The Fisher exact test was used to evaluate the statistical significance in the frequencies of EBV according to the pathological classifications.
In this study, we first performed ISH using an EBV nuclear antigen 1 probe to identify EBV DNA on 22 primary specimens of NPCs (18 undifferentiated and 4 poorly differentiated carcinomas) as a pilot study. However, an EBV nuclear antigen 1 signal was identified in only 1 (5%) of the undifferentiated carcinomas (UNPs). Because this frequency was significantly lower than we expected, we instead performed EBER ISH. The EBER signals were identified in 20 of the 30 primary sites (Table 1). In the primary lesions, the association of EBV was significantly higher in the UNPs, 15 of 18, than in the poorly differentiated carcinomas, 3 of 8 (P = .06). As expected, an EBER signal was not detected in an adenoid cystic carcinoma. A similar tendency toward a higher EBV association with UNPs was observed in neck metastases of NPC. An EBER signal was detected in 3 of 4 UNPs, but not in a poorly differentiated SCC (Table 1). The EBER-ISH signal in metastatic LNs was localized in the nuclei of most of the tumor cells, but was not seen in adjacent lymphocytes (Figure 1, A).
As for the neck metastases of primary unknown SCCs, an EBER signal was detected in only 1 of 12 specimens (Figure 1, B). This patient presented to our clinic with a single metastasis on the left side of the neck. An excisional biopsy was performed, and the pathological diagnosis of the tumor was poorly differentiated SCC. There were no abnormal findings on an endoscopic examination, and a computed tomographic scan did not show any additional LN metastases. Because we were unable to detect the primary site, the patient was treated with radiotherapy. She has been followed up for 2 years, with no evidence of disease. No EBER signals were detected in any of the neck metastases of the other head and neck cancers.
The strong association of NPC with EBV has been shown by various methods, including immunoblotting, nucleic acid hybridization, ISH, and polymerase chain reaction.3-6 Among them, polymerase chain reaction and ISH have been reported as sensitive methods for detecting EBV in NPCs. Of these 2 methods, ISH has the advantage of being able to precisely localize EBV in tumor cells.11 In our study, ISH signals were observed in the nuclei of tumor cells, but not in adjacent lymphocytes. Recently, the trend for using ISH to detect EBV has changed from EBV DNA to EBERs.10,11,13,14 The abundance and stability of these mRNAs provide a higher sensitivity than DNA ISH, as shown by the results of the present study. DNA ISH using an EBV nuclear antigen 1 probe detected EBV in only 1 of 22 specimens, whereas RNA ISH using an EBER probe detected 22 of 30 specimens in primary sites, suggesting the significantly higher sensitivity of RNA ISH.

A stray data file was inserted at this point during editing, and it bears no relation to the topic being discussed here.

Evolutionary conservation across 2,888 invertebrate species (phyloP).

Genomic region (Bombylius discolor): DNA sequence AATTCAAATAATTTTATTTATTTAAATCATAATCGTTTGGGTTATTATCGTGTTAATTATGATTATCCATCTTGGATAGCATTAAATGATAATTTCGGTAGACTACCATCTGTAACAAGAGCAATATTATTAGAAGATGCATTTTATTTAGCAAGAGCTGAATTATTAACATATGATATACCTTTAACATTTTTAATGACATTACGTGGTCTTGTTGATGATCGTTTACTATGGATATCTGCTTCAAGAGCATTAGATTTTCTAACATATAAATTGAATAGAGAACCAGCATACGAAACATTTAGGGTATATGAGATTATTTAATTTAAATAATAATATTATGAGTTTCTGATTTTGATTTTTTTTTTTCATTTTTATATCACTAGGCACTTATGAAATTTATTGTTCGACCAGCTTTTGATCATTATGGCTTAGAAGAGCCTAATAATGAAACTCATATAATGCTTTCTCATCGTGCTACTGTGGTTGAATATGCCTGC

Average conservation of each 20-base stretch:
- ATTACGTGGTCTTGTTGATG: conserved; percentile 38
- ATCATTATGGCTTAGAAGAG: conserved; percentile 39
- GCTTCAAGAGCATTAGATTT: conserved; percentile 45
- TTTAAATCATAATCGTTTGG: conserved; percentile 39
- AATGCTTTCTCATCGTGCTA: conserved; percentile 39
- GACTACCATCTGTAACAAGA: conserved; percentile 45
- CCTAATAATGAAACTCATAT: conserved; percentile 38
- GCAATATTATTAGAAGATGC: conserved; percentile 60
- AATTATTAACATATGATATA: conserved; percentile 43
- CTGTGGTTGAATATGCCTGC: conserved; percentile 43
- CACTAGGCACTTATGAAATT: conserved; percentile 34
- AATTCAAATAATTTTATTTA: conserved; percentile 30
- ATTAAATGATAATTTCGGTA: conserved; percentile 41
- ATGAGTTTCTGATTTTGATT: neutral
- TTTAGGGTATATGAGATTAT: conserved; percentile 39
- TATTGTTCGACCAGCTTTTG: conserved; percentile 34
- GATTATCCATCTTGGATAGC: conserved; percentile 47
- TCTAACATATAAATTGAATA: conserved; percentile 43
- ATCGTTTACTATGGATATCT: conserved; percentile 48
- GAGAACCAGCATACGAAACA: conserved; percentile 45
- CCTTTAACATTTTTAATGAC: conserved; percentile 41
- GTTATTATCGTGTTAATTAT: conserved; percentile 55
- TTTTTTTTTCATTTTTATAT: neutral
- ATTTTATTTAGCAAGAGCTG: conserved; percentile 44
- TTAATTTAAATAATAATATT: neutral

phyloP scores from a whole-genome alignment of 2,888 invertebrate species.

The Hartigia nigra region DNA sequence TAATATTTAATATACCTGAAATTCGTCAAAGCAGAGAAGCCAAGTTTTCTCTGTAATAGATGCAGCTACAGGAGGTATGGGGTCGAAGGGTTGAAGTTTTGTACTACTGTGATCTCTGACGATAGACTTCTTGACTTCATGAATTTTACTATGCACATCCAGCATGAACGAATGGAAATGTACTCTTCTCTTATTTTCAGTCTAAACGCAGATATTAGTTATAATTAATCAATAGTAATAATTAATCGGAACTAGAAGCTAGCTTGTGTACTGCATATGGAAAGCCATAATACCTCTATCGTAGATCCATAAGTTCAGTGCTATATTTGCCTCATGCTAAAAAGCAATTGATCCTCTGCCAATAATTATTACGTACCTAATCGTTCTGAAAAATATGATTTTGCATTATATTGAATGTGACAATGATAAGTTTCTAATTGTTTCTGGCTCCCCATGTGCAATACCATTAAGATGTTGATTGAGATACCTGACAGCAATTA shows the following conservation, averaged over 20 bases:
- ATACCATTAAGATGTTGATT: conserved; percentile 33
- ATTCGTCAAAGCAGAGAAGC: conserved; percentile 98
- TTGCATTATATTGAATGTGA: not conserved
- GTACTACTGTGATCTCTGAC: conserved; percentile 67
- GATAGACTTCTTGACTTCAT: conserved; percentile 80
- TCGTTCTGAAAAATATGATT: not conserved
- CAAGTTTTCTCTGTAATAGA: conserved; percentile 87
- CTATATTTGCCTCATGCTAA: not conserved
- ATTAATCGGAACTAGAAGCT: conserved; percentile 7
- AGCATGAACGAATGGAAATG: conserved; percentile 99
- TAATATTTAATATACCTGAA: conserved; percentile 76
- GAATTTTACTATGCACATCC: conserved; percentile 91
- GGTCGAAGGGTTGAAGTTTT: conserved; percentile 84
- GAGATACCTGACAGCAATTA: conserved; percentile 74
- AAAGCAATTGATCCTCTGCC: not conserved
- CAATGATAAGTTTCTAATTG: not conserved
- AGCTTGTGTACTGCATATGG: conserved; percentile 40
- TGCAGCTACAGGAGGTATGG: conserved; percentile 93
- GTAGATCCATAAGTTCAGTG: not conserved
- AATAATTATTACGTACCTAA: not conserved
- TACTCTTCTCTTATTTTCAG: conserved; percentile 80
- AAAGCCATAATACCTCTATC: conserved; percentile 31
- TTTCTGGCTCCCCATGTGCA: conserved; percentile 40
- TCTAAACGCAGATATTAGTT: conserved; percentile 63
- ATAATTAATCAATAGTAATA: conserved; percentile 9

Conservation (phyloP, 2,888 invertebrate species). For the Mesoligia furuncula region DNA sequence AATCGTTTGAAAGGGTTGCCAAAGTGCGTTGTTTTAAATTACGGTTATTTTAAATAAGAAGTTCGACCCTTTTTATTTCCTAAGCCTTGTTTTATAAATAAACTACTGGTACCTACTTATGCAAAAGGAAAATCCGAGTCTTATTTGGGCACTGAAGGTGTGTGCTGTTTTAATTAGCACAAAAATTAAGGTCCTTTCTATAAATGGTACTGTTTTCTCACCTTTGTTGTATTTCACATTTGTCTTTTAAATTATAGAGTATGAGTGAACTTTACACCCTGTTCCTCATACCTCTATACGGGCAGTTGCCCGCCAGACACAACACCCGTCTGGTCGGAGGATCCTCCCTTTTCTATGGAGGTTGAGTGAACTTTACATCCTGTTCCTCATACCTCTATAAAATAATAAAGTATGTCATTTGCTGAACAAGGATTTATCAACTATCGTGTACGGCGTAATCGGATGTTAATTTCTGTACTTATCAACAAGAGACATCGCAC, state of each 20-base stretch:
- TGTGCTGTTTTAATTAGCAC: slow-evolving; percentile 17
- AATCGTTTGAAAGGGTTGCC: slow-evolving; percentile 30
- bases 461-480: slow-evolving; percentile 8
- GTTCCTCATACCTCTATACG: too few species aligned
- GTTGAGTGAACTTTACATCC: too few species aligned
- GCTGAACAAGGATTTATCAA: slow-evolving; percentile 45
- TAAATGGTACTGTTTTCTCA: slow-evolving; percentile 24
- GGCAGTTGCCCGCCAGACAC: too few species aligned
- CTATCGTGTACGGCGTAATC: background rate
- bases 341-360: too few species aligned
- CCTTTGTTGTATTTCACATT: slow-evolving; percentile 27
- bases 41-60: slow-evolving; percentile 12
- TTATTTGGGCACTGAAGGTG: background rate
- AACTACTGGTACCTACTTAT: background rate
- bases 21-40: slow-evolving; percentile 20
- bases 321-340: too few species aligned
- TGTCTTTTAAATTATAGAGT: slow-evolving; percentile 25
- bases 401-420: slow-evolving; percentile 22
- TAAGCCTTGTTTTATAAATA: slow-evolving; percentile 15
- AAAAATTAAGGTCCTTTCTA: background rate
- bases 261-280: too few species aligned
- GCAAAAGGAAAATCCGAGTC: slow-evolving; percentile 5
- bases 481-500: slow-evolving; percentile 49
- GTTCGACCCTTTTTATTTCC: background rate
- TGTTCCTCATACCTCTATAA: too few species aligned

The close association of nonkeratinizing carcinoma and UNP with EBV is widely accepted,15 but the association of keratinizing SCC with EBV is still controversial.7,8,10,16,17 In this study, we detected EBV in 2 of 3 keratinizing SCCs. On the other hand, a marginally significant difference (P = .06) was found in the frequency of EBV between nonkeratinizing carcinoma (3 [38%] of 8) and UNP (15 [83%] of 18). This variation of EBV association with NPC may reflect technical factors and real geographic variations. Further studies with a larger population are needed to examine this issue.
This study tested the efficacy of the EBER-ISH technique in identifying the nasopharyngeal histogenesis of neck metastases of unknown primary tumors. The EBER signals were found in the nuclei of LN metastases, but not in host lymphocytes, in accordance with previous reports. In addition, an EBER signal was detected in 1 of the metastatic SCCs of unknown origin, but in none of the 13 LNs with other types of cancer. These observations suggest that EBER ISH may be used as a supplemental tool for the differential diagnosis of a neck mass when the primary site is unknown. Recently, Lee et al14 succeeded in detecting EBV by the EBER-ISH technique in fine-needle aspiration cytologic specimens from neck metastases of NPCs. This assay is a specific, sensitive, and nonradioisotopic way to confirm nasopharyngeal origin and should be routinely performed on neck metastases with an unknown primary site.
Corresponding author and reprints: Ken-ichi Nibu, MD, Department of Otolaryngology–Head and Neck Surgery, Kobe University Graduate School of Medicine, 7-5-1 Kusunoki-cho, Chuo-ku, Kobe 650-0017, Japan (e-mail: firstname.lastname@example.org).
Accepted for publication August 7, 2002.
This study was supported in part by grants 11671671 and 14370543 from the Japanese Ministry of Education, Culture, Sports, Science, and Technology, Tokyo; and by a Health Science Research Grant on Comprehensive Research on Aging and Welfare 13-012 from the Japanese Ministry of Health, Labour, and Welfare, Tokyo.
This study was presented at the Fifth International Conference on Head and Neck Cancer, San Francisco, Calif, July 30, 2000.